Do you live in a San Francisco Bay Area city with no yard?
Do you like to eat healthy and buy the same vegetables each week, bemoaning their rising costs?
If you have a porch, deck, balcony, small patio, stair landing, or windowsill, consider growing container vegetables this fall. You will save money, find they taste better, last longer than store-bought and have the satisfaction of growing them yourself!
It is easier than you think. The fastest way to do it is to purchase young plants from your local nursery and transplant into larger containers. This will alleviate the issues you might encounter when starting from seed. You will find young starter plants in a six-pack or 2 or 4” plastic pots.
There are several vegetables that grow well in the fall to winter. Most can take light to moderate frosts.
You will need to purchase these items.
Size and shape depend on –
How many plants of each type and their requirements for root growth and the space between each one. Each plant on the list below has recommendations. Most often your planters will need to be wider than tall. Its overall size will depend on how much space you have and how many plants you want to grow. We recommend that you start small. You can always add later. I have been to most of the bay area nurseries and there is a wide selection and sizes of clay pots reasonably priced. Make sure they have drain holes. I have also read that adding a thin layer of coarse gravel at the bottom of the container will enhance drainage.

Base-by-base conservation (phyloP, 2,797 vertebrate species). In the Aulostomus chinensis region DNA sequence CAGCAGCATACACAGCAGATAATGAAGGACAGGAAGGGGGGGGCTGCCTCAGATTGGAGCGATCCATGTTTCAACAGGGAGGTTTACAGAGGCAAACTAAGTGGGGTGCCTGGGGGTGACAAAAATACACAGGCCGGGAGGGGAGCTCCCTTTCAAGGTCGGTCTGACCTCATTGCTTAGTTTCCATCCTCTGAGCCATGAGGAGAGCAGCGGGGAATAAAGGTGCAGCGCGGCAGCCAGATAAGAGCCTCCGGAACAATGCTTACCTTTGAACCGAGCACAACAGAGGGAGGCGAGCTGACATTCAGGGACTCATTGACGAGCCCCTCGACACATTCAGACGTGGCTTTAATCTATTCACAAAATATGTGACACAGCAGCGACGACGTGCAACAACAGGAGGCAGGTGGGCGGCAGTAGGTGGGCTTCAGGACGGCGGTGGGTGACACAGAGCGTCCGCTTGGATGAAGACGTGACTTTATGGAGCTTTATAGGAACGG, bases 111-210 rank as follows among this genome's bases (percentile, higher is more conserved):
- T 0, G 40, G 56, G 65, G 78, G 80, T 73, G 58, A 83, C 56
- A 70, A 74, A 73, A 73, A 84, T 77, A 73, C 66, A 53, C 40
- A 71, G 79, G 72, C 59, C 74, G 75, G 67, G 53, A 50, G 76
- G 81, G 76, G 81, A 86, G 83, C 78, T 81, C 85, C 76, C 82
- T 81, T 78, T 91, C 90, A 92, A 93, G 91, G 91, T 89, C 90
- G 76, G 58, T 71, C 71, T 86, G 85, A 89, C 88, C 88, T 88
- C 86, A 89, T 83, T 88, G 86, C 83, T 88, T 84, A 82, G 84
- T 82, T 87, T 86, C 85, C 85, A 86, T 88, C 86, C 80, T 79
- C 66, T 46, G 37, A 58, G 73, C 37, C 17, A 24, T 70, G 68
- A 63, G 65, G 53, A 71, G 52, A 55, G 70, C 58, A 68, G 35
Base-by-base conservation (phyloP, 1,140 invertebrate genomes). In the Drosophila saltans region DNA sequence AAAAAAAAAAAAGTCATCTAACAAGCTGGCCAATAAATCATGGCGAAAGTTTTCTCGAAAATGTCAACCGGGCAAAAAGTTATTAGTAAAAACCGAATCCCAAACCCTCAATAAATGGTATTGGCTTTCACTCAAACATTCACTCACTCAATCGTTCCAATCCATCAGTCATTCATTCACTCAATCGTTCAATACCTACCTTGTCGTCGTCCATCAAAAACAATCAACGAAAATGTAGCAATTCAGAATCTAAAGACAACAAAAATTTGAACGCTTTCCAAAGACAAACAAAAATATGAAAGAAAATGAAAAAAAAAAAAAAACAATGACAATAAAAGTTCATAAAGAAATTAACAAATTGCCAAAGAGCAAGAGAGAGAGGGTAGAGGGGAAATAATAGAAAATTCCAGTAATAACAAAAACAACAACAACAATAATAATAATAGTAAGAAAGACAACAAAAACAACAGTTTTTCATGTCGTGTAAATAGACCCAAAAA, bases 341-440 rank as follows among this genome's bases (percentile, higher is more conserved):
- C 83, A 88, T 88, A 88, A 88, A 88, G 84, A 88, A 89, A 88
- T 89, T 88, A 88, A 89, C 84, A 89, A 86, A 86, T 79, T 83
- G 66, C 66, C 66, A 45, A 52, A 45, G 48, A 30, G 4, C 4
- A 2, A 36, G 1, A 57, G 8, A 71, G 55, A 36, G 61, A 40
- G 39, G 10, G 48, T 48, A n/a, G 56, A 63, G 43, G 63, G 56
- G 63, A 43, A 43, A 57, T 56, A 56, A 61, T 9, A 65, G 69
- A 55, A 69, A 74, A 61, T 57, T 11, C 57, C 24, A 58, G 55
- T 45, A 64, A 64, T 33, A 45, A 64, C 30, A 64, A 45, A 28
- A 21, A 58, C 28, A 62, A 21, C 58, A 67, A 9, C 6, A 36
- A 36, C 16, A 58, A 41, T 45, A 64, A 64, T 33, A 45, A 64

High quality potting mix. This is lighter than the typical bay area soil which is tends to be clay which lacks air pores to drain adequately. You don’t need to spend a lot of money for this either. Add compost if it is readily accessible.
They will come in either time-release granules or water soluble form. Since you are starting small don’t buy a large quantity and follow the directions. Using compost will also make your soil healthier. Note – container plants require more frequent watering which washes away fertilizer nutrients so they will need to be fertilized more frequently than plants in the ground.
Check with your local nursery first to find out if they carry young plants (seedlings) and if they don’t try to get a referral to one that does. Check each plant that they appear to be well taken care of, have no flowers or fruits. Discard plant with roots that are knotted and circled at the bottom of the pot or stems that look spindly. See the right for some options.
Berkeley Horticultural Nursery
Now you know the first steps of what to purchase. See Part 2 for specific plants!